Various Artists, Fritz Zeymer, Berthold Löffler, Oskar Kokoschka, Carl Otto Czeschka. Kabarett Fledermaus (Cabaret Fledermaus). 1907

Various Artists with Fritz Zeymer, Berthold Löffler, Oskar Kokoschka, Carl Otto Czeschka

Kabarett Fledermaus (Cabaret Fledermaus)

1907

Author
Peter Altenberg (Prologue)
Collaborating Artist
Fritz Zeymer, Berthold Löffler, Oskar Kokoschka, Carl Otto Czeschka
Medium
Theater program with six line block reproductions (including front and back cover)
Dimensions
page (each): 9 5/8 x 9 1/4" (24.5 x 23.5 cm); overall: 9 5/8 x 9 1/4 x 1/16" (24.4 x 23.5 x 0.2 cm)
Publisher
Wiener Werkstätte, Vienna
Printer
August Chwala, Vienna
Edition
unknown
Credit
Purchased with funds given by Mrs. Henry I. Cobb and Mrs. Melville Wakeman Hall
Object number
709.1993.1-6
Type
Illustrated Book
Department
Drawings and Prints
This work is not on view.
There are 6 works in this illustrated book online.
Carl Otto Czeschka has 12 works online.
Oskar Kokoschka has 144 works online.
Berthold Löffler has 4 works online.
Various Artists has 76 works online.
Fritz Zeymer has 3 works online.
There are 4,528 illustrated books online.

The program for the first season of the Cabaret Fledermaus in Vienna provides a permanent record of the nightclub's ephemeral entertainments. In October 1907, the Wiener Werkstätte, a cooperative of architects, artists, and designers as well as the preeminent producer of luxury goods and furnishings in the city, opened the nightspot and performing arts space. It was created to dispel boredom with doses of avant-garde theater and poetry readings taken with the latest cocktail creations. As recorded in the program, this mix of high and low culture included a shadow play by the young Expressionist Oskar Kokoschka, music and dance performances, and a parody of a mythological love story.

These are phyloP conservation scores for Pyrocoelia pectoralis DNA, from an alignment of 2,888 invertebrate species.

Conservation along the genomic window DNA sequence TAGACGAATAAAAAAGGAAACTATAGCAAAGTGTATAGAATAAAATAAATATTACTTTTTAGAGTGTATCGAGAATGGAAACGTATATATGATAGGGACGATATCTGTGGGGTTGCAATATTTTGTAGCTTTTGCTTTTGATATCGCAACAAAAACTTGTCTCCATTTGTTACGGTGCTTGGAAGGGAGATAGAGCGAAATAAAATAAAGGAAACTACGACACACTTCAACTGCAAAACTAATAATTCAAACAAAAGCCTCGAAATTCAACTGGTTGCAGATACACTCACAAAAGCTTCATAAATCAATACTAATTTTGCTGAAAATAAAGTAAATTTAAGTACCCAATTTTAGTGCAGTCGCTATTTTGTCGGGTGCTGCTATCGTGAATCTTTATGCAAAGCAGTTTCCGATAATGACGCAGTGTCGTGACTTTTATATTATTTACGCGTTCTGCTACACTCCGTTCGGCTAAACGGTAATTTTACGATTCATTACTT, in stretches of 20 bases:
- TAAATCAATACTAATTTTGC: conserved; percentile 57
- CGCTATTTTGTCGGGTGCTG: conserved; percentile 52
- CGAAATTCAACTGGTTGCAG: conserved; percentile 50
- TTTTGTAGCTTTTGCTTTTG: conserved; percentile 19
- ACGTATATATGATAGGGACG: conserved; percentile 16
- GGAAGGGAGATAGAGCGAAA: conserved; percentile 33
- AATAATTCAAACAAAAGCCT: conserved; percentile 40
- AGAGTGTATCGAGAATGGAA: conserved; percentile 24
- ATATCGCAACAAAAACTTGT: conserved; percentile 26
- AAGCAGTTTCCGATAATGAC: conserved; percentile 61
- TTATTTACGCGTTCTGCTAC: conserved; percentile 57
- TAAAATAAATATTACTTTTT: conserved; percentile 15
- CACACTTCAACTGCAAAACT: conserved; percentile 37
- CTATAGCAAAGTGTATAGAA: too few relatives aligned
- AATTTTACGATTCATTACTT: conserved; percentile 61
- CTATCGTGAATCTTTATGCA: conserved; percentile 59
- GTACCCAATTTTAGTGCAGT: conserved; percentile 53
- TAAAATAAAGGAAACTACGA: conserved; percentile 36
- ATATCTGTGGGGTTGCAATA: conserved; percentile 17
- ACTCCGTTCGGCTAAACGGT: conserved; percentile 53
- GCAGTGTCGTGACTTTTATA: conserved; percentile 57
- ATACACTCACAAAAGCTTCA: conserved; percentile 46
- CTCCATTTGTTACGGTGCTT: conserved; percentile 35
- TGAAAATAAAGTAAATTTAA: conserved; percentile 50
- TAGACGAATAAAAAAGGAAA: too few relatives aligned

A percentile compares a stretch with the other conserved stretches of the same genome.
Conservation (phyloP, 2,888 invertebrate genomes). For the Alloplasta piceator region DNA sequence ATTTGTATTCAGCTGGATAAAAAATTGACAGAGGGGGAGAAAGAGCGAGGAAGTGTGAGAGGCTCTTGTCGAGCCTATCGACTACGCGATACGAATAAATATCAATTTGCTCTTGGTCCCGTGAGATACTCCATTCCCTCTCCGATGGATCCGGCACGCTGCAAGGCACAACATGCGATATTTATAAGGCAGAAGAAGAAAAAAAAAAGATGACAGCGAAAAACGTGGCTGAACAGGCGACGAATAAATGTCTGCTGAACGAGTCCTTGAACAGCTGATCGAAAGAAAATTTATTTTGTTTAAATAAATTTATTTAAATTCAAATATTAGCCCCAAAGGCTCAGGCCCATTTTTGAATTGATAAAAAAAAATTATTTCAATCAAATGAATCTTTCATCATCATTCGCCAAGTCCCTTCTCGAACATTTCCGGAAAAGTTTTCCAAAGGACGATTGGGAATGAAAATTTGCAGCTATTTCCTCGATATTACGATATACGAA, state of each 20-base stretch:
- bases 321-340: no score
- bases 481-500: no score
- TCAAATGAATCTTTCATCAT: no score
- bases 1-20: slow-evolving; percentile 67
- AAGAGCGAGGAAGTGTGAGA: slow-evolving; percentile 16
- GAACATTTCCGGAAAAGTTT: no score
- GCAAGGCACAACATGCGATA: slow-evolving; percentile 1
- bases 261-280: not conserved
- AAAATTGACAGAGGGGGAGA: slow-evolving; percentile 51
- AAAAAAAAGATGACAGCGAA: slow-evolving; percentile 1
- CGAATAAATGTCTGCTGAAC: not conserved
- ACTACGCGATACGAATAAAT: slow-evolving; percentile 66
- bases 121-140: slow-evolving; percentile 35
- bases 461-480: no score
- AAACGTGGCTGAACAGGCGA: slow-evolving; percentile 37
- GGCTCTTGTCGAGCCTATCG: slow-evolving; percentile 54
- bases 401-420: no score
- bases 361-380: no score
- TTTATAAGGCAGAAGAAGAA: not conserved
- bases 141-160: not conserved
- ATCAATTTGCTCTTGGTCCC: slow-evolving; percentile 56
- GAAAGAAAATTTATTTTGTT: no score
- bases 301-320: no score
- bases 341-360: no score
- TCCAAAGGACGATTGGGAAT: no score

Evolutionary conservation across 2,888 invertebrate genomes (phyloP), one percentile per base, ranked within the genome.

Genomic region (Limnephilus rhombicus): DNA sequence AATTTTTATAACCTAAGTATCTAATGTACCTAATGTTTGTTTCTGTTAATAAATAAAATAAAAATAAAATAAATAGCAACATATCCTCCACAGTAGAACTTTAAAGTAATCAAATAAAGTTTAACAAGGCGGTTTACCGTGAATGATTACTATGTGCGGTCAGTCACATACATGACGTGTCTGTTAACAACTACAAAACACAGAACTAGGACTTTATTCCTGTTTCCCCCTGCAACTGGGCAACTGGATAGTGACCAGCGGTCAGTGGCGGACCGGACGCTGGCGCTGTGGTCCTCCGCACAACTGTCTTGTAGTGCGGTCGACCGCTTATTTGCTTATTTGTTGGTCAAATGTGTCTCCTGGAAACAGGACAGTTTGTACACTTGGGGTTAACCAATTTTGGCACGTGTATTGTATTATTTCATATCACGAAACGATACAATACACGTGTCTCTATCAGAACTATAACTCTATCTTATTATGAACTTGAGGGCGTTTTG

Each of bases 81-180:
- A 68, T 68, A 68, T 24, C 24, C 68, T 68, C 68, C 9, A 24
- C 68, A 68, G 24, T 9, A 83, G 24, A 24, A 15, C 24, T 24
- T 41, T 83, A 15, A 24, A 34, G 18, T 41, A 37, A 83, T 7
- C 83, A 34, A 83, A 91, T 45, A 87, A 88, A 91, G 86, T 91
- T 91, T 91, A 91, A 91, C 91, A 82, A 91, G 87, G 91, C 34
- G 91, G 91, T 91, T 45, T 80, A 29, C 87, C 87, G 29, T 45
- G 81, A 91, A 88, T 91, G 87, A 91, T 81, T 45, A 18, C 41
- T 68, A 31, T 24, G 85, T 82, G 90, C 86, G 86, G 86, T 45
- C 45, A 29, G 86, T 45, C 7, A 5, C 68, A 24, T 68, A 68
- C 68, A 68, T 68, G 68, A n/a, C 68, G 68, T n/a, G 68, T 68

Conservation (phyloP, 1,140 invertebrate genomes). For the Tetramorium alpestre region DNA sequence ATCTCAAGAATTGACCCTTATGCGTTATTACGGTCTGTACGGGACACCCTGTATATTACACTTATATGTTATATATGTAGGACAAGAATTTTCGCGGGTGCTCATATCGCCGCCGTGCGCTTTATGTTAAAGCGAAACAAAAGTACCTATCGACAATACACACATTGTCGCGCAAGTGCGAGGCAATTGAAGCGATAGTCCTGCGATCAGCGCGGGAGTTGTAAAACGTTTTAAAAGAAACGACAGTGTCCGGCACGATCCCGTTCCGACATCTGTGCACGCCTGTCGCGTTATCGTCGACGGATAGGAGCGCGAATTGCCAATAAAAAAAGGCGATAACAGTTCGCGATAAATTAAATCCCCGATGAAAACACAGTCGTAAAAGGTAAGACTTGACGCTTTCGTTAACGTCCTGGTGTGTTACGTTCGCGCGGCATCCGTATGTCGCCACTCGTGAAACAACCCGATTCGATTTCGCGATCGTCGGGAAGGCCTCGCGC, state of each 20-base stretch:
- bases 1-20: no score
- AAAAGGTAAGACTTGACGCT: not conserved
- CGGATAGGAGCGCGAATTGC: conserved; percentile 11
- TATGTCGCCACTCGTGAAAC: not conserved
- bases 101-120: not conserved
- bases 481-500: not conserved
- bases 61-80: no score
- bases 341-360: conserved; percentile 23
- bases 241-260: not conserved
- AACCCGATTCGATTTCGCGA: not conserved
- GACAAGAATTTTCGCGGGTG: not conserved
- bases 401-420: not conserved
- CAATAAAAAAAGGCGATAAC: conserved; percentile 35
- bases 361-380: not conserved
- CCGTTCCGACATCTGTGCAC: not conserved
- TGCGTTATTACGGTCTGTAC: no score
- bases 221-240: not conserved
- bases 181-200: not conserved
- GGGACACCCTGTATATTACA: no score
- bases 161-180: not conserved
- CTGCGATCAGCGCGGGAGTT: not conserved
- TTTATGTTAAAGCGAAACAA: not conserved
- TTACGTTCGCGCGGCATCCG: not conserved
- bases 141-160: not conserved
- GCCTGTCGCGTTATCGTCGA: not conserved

Designed by Carl Otto Czeschka, this program exemplifies the then-current idea of the Gesamtkunstwerk, or total work of art, in which all components, no matter how humble or disposable, follow the same aesthetic idea. The book's square format, Vienna's favorite symbol of modernity, mirrored the dominant decorative motif throughout the cabaret, while Czeschka's playful marginal decorations suggested the increasingly ornamental style that took hold at the Werkstätte at this time. The flat, stylized patterning of the four illustrations contributed by Oskar Kokoschka, Berthold Löffler, and Fritz Zeymer show the widespread influence of folk sources and the rejection of traditional academic standards in modern Viennese art.

Publication excerpt from Heather Hess, German Expressionist Digital Archive Project, German Expressionism: Works from the Collection. 2011.

This work is included in the Provenance Research Project, which investigates the ownership history of works in MoMA's collection.
Lure Art Books, San Francisco; sold to The Museum of Modern Art, New York 1993

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